Carburettor for a 1986 BMW 316 (E30), 5 speed manual

This car was bought new by my partner’s (now very elderly) mother in 1986. It is up together with a recent rebuild of the M10 engine including a new cooling system, and it’s got about 80,000 miles on it. Newish Pirellis all round.

It’s always been garaged. It is also undersealed. No serious rust. Sailed through an MoT last November. Not even an ‘advisory’.

BMW fitted the Pierburg 2be carburettor to this model. We have been advised that ‘a flap is broken’ which probably explains the massive overfuelling and terrible, chuggy running. The car is now off the road. Another two weeks is neither here nor there. But we would like to be able to run it again even if only for the odd Sunday jaunt.

A Weber conversion kit with manual choke can be supplied and fitted locally, for roughly £500 all up. Alternatively I have found a couple of places that look like they can repair the Pierburg for a comparable sum, possibly slightly more, but not much. It’s a case of posting off the defective unit and back comes the repair in 10 days to two weeks.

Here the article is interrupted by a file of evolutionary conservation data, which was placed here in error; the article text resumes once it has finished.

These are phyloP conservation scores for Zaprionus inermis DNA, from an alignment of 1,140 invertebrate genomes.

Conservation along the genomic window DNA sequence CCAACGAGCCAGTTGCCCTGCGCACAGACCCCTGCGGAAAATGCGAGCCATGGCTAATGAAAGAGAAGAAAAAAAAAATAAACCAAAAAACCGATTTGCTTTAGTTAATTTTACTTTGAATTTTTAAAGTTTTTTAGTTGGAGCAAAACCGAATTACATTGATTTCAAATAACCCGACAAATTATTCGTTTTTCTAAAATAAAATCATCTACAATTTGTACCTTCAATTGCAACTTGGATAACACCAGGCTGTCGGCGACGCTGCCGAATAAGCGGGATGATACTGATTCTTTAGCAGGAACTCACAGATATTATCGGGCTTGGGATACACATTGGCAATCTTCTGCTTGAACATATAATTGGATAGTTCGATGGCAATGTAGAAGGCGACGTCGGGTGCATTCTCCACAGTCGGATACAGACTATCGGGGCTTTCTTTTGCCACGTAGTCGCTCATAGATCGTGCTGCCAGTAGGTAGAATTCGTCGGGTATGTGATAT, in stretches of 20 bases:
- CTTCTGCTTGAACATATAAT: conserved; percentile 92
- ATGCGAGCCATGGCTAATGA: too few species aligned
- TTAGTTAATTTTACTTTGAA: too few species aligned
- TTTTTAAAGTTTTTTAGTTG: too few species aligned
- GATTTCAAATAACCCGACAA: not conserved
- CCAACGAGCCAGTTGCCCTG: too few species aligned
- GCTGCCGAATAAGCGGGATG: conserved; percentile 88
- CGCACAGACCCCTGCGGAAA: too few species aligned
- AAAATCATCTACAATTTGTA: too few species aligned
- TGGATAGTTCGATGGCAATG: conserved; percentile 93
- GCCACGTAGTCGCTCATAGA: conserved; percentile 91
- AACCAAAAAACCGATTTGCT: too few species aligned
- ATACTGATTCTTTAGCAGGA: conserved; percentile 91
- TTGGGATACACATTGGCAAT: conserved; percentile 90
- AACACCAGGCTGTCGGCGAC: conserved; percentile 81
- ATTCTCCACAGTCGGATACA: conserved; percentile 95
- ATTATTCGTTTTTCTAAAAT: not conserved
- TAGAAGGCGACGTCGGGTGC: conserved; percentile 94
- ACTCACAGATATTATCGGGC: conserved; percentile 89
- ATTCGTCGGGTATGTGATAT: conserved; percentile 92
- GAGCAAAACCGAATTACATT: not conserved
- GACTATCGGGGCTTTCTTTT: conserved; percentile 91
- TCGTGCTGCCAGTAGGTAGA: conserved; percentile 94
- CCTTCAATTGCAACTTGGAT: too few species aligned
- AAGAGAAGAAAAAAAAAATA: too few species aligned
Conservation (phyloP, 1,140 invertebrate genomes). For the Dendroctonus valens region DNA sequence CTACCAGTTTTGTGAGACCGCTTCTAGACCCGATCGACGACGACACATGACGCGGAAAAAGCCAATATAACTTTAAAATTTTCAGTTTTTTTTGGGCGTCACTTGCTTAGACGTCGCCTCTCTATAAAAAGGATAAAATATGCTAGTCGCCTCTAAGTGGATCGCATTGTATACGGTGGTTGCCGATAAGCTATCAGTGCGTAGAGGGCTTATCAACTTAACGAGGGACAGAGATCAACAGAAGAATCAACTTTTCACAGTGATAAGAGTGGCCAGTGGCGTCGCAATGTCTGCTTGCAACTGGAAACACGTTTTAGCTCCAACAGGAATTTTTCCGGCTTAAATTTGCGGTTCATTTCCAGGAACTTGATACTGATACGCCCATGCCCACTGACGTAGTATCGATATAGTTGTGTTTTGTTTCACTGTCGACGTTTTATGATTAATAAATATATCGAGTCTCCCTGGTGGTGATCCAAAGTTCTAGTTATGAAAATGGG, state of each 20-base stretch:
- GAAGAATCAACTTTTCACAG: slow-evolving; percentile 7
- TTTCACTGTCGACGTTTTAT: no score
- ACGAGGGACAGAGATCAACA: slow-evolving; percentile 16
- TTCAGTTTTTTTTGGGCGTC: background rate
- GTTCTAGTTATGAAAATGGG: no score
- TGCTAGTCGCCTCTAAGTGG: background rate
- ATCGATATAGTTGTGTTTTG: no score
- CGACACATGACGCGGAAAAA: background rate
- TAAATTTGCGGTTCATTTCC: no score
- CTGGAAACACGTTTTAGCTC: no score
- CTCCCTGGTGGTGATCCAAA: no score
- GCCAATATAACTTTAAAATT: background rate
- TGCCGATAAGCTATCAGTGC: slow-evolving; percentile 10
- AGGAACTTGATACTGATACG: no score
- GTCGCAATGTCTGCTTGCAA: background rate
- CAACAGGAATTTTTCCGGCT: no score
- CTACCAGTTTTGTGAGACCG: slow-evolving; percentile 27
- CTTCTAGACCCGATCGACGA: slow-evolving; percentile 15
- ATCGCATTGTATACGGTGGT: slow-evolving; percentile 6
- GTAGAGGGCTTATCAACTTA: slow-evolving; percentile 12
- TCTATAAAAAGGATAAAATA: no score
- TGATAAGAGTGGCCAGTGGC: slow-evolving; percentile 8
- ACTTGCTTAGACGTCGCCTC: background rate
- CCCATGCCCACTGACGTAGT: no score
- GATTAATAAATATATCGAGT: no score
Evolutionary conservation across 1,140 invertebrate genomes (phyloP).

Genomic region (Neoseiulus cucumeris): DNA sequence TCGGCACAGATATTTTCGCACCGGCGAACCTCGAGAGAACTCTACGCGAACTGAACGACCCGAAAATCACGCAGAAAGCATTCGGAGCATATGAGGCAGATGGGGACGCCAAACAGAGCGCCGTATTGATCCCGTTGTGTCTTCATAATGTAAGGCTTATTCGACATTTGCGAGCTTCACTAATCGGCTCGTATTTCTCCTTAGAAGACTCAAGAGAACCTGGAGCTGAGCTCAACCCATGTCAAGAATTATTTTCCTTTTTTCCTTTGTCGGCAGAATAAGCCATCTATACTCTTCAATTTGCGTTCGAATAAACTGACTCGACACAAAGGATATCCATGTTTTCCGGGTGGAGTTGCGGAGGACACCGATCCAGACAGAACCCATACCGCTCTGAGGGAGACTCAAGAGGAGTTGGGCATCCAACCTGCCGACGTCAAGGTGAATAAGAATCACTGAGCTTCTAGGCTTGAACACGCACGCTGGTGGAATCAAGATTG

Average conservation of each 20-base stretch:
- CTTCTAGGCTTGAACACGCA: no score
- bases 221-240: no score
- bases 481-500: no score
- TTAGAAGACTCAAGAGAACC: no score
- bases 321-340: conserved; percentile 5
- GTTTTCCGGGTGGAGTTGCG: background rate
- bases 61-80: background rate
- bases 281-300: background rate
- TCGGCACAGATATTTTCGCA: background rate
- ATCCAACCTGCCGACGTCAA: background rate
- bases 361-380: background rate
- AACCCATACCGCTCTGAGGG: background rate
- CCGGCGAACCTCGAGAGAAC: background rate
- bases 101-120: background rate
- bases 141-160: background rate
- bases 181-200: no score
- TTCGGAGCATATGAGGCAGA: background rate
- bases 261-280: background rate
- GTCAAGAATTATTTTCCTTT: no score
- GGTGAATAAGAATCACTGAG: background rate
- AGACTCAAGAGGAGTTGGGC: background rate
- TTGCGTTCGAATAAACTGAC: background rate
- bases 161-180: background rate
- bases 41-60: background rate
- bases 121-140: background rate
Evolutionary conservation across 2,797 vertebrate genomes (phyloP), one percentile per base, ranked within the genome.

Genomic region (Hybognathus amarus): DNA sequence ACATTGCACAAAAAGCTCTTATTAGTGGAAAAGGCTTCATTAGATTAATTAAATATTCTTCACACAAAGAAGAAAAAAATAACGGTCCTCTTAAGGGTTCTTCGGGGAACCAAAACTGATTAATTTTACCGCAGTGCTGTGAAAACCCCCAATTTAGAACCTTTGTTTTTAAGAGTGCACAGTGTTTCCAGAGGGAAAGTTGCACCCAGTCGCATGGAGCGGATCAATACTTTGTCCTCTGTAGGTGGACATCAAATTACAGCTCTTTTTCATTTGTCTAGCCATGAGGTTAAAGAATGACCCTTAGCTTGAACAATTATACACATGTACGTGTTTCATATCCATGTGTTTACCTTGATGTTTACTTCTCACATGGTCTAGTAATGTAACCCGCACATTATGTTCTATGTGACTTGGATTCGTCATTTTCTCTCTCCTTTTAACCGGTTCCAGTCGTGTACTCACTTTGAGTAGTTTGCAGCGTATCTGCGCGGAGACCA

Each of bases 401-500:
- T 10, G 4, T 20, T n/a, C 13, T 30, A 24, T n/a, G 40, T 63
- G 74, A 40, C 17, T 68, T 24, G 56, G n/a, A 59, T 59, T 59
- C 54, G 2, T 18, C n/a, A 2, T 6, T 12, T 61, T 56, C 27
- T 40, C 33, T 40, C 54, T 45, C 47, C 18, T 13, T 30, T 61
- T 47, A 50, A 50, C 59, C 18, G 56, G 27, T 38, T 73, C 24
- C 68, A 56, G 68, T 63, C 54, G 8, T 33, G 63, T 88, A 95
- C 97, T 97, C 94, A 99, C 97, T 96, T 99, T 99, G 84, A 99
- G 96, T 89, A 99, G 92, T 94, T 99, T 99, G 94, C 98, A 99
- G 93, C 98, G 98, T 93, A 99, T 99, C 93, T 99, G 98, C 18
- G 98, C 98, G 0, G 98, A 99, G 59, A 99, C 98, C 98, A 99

Mechanics tend to say to us, ‘those Pierburgs were always sh*t, whip it out and put a decent Weber in’. They also say that with a Weber fitted, it will run better than it ever did with a Pierburg.

But some say, ‘those Pierburgs were fitted with good reason, either get a new one (amazingly still available from BMW but the price makes it out of the question) or get the original repaired. The Weber has too big a Venturi effect, and consequently the car will drink fuel.’

Did you own an E30 316? (The 2be may also have been fitted to the 518 of the same era.) Has this carburettor problem ever happened to you? What did you do please?



Chris - I’d give Munich Legends a call and ask their advice. They should be able to sort you out.


Whoever said that hasn’t a clue how a carburettor works or needs set up. If the jetting is properly set the fuel air mix will be correct for all running conditions. The original carb may have been set lean to pass emissions regs and for best fuel economy. The aftermarket Weber will likely be jetted for best performance, so the engine will be more responsive, but will obviously use more fuel.